Marleta Childs
P. O. Box 6825
LUBBOCK, TX 79493-6825

    Readers:  Please note the new price cut in the last paragraph of this review.

     As family historians are well aware, a revolution in access to genealogical records due to the World Wide Web has taken place over the past decade. Irish resources are no exception. In fact, Ireland has become one of the world leaders in this online endeavor.

     Previously, genealogical research in the Emerald Isle depended on trying to work with records that were more fragmented, localized, and difficult to access than most countries. The fifth edition of TRACING YOUR IRISH ANCESTORS by John Grenham, however, reflects the major changes that have taken place in Irish research, especially since 2011. As a result, this newly updated and expanded edition makes online research the focal point of all Irish record sources, thereby helping family historians to increase their utilization of available resources on the internet.

     Combining the best features of a textbook and a reference work, Grenham's volume describes the methodology of the genealogical research process and provides a gold mine of data about a diversity of source materials, where to find them, and how to use them. He explains difficulties that certain types of records may present and suggests strategies to help researchers to overcome them. A large portion of the book consists of an exhaustive county-by-county inventory of various genealogical resources (both print and online) and a year-by-year roster of census returns and census substitutes. Tables listing copies (transcript, microfilmed, and online) of Roman Catholic parish records of baptisms, marriages, and burials compose another large section. Maps showing the names of the parishes in the nineteenth century accompany the tables. The author also includes some information about the religious records maintained for members of the Church of Ireland, Presbyterian, Methodist, Quaker, and Jewish faiths.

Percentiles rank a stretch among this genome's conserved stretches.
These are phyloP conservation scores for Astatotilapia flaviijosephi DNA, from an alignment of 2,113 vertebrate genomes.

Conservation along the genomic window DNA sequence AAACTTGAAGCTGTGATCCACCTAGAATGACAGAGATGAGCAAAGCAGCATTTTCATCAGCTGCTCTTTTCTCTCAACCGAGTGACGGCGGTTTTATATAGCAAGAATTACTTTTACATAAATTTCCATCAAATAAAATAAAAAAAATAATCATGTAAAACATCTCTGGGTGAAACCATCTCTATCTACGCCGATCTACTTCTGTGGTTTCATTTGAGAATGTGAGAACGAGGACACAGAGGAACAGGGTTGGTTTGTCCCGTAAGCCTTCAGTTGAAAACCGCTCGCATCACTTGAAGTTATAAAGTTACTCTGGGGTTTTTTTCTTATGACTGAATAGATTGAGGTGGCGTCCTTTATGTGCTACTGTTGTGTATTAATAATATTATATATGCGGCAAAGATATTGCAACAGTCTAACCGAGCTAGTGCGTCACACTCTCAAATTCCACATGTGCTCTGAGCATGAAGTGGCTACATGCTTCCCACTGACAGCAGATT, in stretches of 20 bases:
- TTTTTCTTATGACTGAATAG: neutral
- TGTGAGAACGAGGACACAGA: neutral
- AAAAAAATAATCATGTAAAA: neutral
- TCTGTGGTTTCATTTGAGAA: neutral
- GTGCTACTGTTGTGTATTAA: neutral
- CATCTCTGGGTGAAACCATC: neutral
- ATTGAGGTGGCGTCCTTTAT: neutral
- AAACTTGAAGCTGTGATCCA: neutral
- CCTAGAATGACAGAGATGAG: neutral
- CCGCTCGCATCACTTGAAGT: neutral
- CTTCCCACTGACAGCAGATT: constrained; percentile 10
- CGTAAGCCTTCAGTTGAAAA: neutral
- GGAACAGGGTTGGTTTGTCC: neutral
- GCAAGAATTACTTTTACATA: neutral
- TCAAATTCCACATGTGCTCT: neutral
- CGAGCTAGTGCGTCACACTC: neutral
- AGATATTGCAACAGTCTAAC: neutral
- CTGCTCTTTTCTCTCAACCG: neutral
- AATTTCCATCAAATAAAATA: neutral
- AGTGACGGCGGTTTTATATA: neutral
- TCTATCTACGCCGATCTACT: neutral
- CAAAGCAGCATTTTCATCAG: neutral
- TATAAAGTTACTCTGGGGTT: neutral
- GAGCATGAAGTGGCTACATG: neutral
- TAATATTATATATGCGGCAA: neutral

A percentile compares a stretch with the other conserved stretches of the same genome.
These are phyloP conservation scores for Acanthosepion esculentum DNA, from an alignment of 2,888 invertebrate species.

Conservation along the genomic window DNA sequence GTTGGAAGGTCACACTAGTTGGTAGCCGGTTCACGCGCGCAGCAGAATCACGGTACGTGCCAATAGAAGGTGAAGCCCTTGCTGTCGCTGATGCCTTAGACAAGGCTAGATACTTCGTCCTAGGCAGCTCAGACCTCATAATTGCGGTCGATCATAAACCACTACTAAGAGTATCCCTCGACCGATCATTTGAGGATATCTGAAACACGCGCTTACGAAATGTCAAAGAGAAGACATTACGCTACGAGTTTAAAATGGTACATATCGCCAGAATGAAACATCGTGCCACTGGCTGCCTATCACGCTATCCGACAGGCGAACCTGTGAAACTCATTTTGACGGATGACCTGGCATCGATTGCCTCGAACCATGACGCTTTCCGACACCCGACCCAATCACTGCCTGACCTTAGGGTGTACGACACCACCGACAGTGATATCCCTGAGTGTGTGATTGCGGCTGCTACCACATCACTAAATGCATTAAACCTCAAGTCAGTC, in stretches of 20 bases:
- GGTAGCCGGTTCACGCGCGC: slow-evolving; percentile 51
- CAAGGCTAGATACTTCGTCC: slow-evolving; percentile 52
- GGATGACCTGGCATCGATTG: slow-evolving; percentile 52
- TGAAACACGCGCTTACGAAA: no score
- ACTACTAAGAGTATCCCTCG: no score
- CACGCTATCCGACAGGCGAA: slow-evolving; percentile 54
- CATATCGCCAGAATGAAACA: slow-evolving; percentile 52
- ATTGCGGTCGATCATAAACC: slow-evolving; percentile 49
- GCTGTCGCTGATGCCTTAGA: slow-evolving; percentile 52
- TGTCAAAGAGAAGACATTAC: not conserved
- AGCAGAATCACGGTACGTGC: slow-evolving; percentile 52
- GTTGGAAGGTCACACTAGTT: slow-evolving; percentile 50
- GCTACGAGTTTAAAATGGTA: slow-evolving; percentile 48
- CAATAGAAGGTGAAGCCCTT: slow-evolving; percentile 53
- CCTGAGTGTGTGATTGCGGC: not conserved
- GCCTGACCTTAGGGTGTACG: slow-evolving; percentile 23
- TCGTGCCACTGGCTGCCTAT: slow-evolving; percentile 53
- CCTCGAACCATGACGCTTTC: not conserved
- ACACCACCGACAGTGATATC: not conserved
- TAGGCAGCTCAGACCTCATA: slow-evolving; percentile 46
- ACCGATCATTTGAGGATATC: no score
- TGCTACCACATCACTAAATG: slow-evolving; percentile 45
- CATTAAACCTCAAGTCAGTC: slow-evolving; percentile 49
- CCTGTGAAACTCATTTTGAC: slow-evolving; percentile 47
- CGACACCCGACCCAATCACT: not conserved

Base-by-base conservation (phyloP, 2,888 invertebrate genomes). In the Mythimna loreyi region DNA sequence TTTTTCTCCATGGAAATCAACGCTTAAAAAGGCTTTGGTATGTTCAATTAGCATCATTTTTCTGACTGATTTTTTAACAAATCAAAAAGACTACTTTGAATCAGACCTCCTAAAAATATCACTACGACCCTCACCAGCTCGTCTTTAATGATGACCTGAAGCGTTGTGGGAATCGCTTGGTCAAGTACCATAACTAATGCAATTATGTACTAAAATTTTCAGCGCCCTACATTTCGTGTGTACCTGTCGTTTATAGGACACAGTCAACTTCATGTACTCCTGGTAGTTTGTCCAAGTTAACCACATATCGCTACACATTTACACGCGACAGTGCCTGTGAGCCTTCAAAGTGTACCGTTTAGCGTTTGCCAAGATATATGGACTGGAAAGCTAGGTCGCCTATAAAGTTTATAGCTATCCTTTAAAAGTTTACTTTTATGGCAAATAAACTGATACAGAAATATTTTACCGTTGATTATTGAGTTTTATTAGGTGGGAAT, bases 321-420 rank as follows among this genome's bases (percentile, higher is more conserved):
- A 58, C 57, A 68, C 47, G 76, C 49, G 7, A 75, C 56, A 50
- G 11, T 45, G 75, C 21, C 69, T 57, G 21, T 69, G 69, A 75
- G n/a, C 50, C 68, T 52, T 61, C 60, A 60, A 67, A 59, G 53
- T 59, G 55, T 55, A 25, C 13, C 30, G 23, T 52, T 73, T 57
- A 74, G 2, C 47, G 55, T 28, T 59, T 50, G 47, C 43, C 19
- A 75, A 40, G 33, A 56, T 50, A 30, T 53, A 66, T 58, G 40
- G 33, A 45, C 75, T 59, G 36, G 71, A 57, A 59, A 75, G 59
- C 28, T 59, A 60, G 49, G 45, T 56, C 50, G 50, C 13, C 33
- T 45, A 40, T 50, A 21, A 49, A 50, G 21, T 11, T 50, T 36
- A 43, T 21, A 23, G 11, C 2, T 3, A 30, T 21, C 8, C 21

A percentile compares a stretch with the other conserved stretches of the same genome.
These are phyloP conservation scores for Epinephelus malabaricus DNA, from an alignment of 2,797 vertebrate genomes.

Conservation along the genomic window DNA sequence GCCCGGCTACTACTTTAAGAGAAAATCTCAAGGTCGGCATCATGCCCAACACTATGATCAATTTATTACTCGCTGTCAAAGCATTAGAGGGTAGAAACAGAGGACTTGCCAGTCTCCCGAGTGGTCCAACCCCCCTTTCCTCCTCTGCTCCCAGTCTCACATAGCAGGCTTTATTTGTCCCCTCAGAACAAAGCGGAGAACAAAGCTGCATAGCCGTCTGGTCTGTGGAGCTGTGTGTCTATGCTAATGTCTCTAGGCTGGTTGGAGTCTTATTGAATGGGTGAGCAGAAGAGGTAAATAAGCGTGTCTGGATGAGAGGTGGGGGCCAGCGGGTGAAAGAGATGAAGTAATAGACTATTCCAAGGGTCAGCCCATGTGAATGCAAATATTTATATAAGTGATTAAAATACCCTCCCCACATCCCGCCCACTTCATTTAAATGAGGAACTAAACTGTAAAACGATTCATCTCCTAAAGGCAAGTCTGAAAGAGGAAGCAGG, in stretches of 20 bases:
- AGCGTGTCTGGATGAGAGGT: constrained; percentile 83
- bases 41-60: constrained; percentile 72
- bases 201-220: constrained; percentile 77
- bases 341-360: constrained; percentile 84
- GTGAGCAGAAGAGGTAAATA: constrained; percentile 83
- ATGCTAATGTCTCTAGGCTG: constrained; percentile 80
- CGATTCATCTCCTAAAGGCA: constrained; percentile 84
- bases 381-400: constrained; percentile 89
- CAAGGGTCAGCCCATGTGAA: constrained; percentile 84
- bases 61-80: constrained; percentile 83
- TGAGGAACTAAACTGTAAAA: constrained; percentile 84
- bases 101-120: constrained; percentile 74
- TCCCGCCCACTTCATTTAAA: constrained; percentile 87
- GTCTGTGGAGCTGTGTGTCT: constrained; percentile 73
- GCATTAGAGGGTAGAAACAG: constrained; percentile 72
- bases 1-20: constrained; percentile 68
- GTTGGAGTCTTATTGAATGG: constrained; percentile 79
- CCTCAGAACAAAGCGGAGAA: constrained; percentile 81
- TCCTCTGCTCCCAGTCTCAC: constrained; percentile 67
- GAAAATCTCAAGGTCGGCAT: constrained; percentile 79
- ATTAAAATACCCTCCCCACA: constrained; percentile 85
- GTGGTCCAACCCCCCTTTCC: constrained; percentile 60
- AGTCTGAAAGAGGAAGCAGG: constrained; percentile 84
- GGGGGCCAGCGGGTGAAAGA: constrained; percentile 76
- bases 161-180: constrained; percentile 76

Because so many of the Irish scattered all over the world after they left the Emerald Isle, Grenham’s introduction briefly summarizes general American, Canadaian, Australian, and British resources that can be useful in locating an immigrant’s place of origin. In one chapter, the author goes into further detail by highlighting publications about the ethnic group in Australia, New Zealand, India, South Africa, the United States, Canada, and various European and South American countries.

     Grenham’s revisions demonstrate the huge transformations that have occurred in the accessibility of resources necessary to trace Irish lineages. Often called the best manual about family research in the Emerald Isle, the new fifth edition of TRACING YOUR IRISH ANCESTORS is indeed an indispensable guide and should be considered an essential addition to genealogical library holdings.

     The 650-page paperback has a preface, an introduction, acknowledgements, numerous illustrations and maps, a list of abbreviations used in the work, and an expanded index. Instead of the original retail price of $49.95, the cost is now reduced to $37.50. A special sale price of $32.50 is available at the website.  (A hardback edition for $38.50 is scheduled for release sometime in August, but the paperback version may or may not still be available after that date.) To the price of the book, buyers should add the cost for postage and handling charges. (For U. S. postal mail, the cost is $5.50 for one book and $2.50 for each additional copy; FedEX Ground Service, the cost is $7.50 for one copy and $2.50 for each additional book). The volume (item order #2387) may be purchased by check, MasterCard, or Visa from Genealogical Publishing Co., Inc., 3600 Clipper Mill Rd., Suite 260, Baltimore, Maryland 21211-1953 (for phone orders, call toll free 1-800-296-6687; fax 1-410-752-8492; website

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